Arne Vodder

From Wikipedia, the free encyclopedia
Jump to: navigation, search

Arne Vodder (16 February 1926 – 27 December 2009) was a Danish furniture designer, a close friend and partner of Finn Juhl who had been his teacher.

Biography[edit]

Arne Vodder was trained by Finn Juhl, who became his friend and business partner. Before concentrating on furniture alone, in 1951 he opened his own studio with the architect Anton Borg. Together they designed some 1,100 low-cost houses which proved to be a great success. In the 1950s and 1960s, at a time when Denmark was receiving international recognition for its furniture, he designed a wide range of items. Despite the originality and timelessness of his style, he is not as well known as contemporaries such as Børge Mogensen and Arne Jacobsen. Yet his works are simple and modest, crafted in natural materials such as rosewood and teak and, in particular, are free of sharp edges.[1]

One of his more notable pieces is a rosewood sideboard with drawers shaped to avoid the need for handles. The timeless design of the piece combines exotic wood with coloured panels. Another classic is his chaise longue in teak and beech covered in wickered patent leather and produced by Bovirke. Other pieces include tables, desks, sofas and hall furniture, inspired by nature with soft, organic, elegantly curved lines.[2]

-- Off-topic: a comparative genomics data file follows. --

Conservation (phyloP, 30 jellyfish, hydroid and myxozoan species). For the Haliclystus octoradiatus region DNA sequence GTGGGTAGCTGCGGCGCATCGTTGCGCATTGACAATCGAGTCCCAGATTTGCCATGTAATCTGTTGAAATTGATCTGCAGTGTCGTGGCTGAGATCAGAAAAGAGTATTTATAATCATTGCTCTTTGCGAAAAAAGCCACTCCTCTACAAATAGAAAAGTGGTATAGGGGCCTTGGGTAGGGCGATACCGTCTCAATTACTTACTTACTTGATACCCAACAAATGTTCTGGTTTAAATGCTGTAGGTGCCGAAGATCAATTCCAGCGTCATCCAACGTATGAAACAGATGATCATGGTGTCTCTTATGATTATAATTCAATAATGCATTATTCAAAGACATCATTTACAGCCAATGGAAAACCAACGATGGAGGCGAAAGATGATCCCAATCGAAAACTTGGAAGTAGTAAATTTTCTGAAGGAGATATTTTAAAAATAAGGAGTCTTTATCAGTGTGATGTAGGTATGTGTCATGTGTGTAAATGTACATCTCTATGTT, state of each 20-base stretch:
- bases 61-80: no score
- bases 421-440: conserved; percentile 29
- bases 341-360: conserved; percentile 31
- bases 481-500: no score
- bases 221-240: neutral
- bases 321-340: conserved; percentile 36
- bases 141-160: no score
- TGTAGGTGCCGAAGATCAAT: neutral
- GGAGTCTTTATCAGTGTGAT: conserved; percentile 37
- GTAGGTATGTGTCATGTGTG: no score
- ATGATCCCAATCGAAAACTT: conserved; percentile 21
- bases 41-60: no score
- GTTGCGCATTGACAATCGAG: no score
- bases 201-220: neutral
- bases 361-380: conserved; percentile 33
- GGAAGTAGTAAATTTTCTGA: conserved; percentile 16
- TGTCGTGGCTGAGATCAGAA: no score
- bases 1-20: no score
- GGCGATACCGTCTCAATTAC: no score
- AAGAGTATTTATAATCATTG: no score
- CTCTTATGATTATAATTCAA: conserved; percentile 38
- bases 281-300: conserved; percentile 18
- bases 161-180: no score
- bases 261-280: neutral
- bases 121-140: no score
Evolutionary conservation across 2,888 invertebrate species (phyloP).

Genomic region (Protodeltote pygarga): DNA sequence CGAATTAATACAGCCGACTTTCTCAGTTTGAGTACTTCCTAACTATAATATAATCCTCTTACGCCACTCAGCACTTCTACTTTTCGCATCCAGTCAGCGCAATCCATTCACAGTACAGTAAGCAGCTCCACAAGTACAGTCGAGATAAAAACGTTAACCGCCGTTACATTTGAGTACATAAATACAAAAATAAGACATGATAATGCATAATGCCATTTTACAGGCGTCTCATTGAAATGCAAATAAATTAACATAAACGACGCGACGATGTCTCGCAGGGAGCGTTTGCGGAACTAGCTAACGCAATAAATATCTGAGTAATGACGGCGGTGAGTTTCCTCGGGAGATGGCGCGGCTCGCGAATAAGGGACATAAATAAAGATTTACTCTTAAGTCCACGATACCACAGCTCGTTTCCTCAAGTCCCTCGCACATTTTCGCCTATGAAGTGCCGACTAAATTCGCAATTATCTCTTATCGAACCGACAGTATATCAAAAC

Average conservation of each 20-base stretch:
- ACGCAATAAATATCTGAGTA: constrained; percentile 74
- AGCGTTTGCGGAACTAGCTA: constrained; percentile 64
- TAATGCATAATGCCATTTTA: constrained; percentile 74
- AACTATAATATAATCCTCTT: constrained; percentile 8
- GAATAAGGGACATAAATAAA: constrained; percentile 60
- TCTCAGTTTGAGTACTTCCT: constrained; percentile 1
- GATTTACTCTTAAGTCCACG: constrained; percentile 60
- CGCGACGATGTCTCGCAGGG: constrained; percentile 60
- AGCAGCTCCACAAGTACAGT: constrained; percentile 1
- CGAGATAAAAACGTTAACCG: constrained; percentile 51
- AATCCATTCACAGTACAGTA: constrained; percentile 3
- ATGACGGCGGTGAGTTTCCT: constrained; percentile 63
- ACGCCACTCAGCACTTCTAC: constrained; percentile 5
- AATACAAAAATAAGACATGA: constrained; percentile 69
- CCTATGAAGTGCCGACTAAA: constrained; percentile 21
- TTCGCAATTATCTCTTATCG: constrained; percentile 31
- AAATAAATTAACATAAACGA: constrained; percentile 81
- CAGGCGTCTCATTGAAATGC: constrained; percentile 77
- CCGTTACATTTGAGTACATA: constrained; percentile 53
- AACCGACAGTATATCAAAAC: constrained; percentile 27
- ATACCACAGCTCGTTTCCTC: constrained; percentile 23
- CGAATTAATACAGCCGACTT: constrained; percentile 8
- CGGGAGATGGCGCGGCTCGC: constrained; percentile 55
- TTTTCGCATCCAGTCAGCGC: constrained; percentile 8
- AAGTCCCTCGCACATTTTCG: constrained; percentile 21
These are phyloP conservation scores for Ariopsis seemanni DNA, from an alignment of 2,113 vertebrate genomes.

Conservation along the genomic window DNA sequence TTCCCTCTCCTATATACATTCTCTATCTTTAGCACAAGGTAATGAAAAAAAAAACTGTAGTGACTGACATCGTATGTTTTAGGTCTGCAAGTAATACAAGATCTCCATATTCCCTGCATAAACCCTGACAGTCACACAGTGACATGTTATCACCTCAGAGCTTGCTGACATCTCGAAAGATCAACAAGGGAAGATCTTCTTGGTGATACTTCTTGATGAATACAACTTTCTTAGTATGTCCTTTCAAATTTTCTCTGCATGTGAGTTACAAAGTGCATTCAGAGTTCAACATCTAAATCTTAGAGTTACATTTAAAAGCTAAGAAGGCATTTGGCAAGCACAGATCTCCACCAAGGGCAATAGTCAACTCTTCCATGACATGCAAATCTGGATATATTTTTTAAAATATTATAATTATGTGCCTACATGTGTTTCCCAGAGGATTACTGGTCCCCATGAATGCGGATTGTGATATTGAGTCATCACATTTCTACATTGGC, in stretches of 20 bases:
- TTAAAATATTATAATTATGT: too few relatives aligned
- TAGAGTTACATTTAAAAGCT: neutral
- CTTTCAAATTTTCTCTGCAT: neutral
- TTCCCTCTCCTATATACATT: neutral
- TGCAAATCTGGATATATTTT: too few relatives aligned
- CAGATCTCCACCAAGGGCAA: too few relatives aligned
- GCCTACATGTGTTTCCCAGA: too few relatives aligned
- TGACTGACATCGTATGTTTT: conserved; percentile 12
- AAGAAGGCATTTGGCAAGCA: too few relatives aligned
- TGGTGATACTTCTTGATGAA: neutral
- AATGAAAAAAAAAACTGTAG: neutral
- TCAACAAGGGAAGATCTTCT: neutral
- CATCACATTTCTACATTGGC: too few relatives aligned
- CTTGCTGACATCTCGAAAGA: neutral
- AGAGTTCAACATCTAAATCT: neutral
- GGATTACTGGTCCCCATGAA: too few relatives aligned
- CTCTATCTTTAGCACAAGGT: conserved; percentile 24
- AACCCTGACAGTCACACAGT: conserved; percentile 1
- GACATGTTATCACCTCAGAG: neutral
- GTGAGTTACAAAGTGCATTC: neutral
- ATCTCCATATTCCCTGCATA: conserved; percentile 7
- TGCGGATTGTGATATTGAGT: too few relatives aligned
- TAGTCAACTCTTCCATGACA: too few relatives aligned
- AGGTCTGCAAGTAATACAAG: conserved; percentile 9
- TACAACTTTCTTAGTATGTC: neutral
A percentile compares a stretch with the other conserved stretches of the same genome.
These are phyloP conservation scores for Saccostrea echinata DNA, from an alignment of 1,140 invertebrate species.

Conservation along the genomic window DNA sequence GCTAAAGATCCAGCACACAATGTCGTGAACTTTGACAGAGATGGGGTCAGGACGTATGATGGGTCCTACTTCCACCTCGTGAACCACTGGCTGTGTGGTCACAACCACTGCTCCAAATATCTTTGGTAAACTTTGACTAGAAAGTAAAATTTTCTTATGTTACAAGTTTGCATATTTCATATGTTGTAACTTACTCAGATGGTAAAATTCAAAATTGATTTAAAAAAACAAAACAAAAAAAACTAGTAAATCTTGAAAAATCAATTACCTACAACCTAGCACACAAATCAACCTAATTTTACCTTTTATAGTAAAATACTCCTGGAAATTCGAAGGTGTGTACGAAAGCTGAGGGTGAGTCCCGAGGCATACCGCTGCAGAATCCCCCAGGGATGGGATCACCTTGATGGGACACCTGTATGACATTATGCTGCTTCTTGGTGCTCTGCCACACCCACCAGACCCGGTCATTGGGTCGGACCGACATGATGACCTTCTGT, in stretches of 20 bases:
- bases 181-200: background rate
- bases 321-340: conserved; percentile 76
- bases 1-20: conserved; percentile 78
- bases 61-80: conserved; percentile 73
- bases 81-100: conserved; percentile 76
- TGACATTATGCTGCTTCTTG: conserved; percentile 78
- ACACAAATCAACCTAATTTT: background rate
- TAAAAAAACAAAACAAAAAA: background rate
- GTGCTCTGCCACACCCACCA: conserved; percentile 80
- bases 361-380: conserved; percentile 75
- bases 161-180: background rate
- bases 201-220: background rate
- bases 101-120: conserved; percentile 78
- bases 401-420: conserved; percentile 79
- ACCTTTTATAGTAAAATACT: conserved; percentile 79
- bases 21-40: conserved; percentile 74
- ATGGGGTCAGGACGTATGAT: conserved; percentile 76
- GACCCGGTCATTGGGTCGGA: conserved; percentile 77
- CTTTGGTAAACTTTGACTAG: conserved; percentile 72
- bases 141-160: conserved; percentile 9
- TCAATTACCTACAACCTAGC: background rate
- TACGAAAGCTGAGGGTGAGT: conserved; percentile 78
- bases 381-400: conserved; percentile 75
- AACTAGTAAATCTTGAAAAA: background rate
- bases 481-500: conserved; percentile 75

From the 1950s, Vodder worked with the furniture company Sibast on several sets of office furniture which did particularly well on the American market, even arousing the interest of Jimmy Carter.[1] In the 1960s, the furniture not only reached the White House but could be seen in banks, airline offices, embassies and hotels across the globe. Vodder also arranged international exhibitions in Sweden, England, Austria and the United States together with Verner Panton and Nanna Ditzel.[3] Vodder worked with a number of manufacturers including Cadovius, Nielaus, Erik Jorgensen, Fritz Hansen, Sibast furniture and latterly Kircodan in Bangkok.[2]

See also[edit]

References[edit]

  1. ^ a b Signe Brogaard, "Arne Vodder", Bo Bedre. (Danish) Retrieved 16 December 2011.
  2. ^ a b "Arne Vodders tidløse klassikere", Rum, 4 April 2010. (Danish) Retrieved 16 November 2011.
  3. ^ Bo Godt, "Klassisk, dansk møbelarkitektur", Bolig Kultur. (Danish) Retrieved 16 November 2011.

External links[edit]